Longtime Royals radio voice Fred White dies

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Fred White, a Royals radio broadcaster for 25 years and team employee since died yesterday due to complications from melanoma. He was 76:

White was best known for the 25 years, 1974-98, that he teamed with Denny Matthews in the Royals’ radio booth.

“I had great admiration and respect for Fred and even after he left the broadcast booth, he did a fantastic job with our radio network,” [Royals owner David] Glass said. ” … Fred was really good with the alumni and provided a lot of leadership there. So we’re just really proud of our association with him and we send our sincere condolences to Fred’s family. It’s a shock to all of us and he’s really going to be missed.”

Since 1998 he had worked in Royals media relations and coordinated alumni activities.

I had never had the opportunity to hear White’s radio work, but like Harwell with me and any number of other broadcasters with fans of other teams, it’s always sad when the voice which invited us into baseball at a young age passes. There are Royals fans from their 40 somethings on down to their late teens who first heard baseball through White’s work. Even if he hadn’t been broadcasting for a while, he will surely be missed.

Justin Turner is a postseason monster

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A not-insignificant amount of the Dodgers’ success in recent years has to do with the emergence of Justin Turner. In his first five seasons with the Orioles and Mets, he was a forgettable infielder who had versatility, but no power. The Mets non-tendered him after the 2013 season, a move they now really regret.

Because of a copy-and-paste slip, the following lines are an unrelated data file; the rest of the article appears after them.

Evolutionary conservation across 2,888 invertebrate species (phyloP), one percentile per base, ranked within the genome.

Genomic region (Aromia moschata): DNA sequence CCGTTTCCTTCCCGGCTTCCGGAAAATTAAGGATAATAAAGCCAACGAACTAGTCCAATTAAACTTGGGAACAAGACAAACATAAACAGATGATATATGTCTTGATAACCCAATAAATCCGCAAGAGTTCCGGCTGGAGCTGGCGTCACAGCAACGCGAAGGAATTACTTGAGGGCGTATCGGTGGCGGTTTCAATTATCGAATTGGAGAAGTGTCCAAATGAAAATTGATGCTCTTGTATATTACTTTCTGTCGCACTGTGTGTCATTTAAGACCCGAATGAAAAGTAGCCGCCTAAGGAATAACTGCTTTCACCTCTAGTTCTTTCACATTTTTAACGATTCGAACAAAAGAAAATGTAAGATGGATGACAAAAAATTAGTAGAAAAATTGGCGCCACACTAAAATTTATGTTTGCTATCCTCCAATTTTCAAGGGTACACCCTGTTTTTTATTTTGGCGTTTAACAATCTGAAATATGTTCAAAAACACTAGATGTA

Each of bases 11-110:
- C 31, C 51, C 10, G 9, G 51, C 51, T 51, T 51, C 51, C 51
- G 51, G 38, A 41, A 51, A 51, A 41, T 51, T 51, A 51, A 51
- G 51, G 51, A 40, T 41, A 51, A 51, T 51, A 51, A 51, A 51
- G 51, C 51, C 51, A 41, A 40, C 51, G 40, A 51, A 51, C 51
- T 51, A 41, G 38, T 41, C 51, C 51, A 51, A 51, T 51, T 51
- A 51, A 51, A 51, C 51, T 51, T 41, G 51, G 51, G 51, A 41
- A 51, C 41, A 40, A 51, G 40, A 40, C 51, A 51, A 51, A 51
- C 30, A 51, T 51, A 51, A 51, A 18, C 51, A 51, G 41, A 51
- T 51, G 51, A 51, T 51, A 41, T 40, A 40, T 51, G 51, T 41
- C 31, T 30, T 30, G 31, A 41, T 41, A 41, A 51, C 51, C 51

In four regular seasons since, as a Dodger, Turner has hit an aggregate .303/.378/.502. His 162-game averages over those four seasons: 23 home runs, 36 doubles, 83 RBI, 80 runs scored. And he’s also a pretty good third baseman, it turns out. The Dodgers have averaged 95 wins per season over the past four years.

Turner, 32, has gotten better and better with each passing year. This year, he drew more walks (59) than strikeouts (56), a club only five other players (min. 300 PA) belonged to, and he trailed only Joey Votto (1.61) in BB/K ratio (1.05). He zoomed past his previous career-high in OPS, finishing at .945. His .415 on-base percentage was fourth-best in baseball. His batting average was fifth-best and only nine points behind NL batting champion Charlie Blackmon.

It doesn’t seem possible, but Turner has been even better in the postseason. He exemplified that with his walk-off home run to win Game 2 of the NLCS against the Cubs. Overall, entering Wednesday night’s action, he was batting .363/.474/.613 in 97 postseason plate appearances. In Game 4, he went 2-for-2 with two walks, a single, and a solo home run. That increases his postseason slash line to .378/.495/.659, now across 101 plate appearances. That’s a 1.154 OPS. The career-high regular season OPS for future first-ballot Hall of Famer Albert Pujols was 1.114 in 2008, when he won his third career MVP Award. Statistically, in the postseason, Turner hits slightly better than Pujols did in the prime of his career. Of course, we should adjust for leagues and parks and all that, but to even be in that neighborhood is incredible.

In the age of stats, the concept of “clutch” has rightfully eroded. We don’t really allow players to ascend to godlike levels anymore like the way we did Derek Jeter, for instance. (Jeter’s career OPS in the playoffs, by the way, was a comparatively pitiful .838.) Turner isn’t clutch; he’s just a damn good hitter whose careful approach at the plate has allowed him to shine in the postseason and the Dodgers can’t imagine life without him.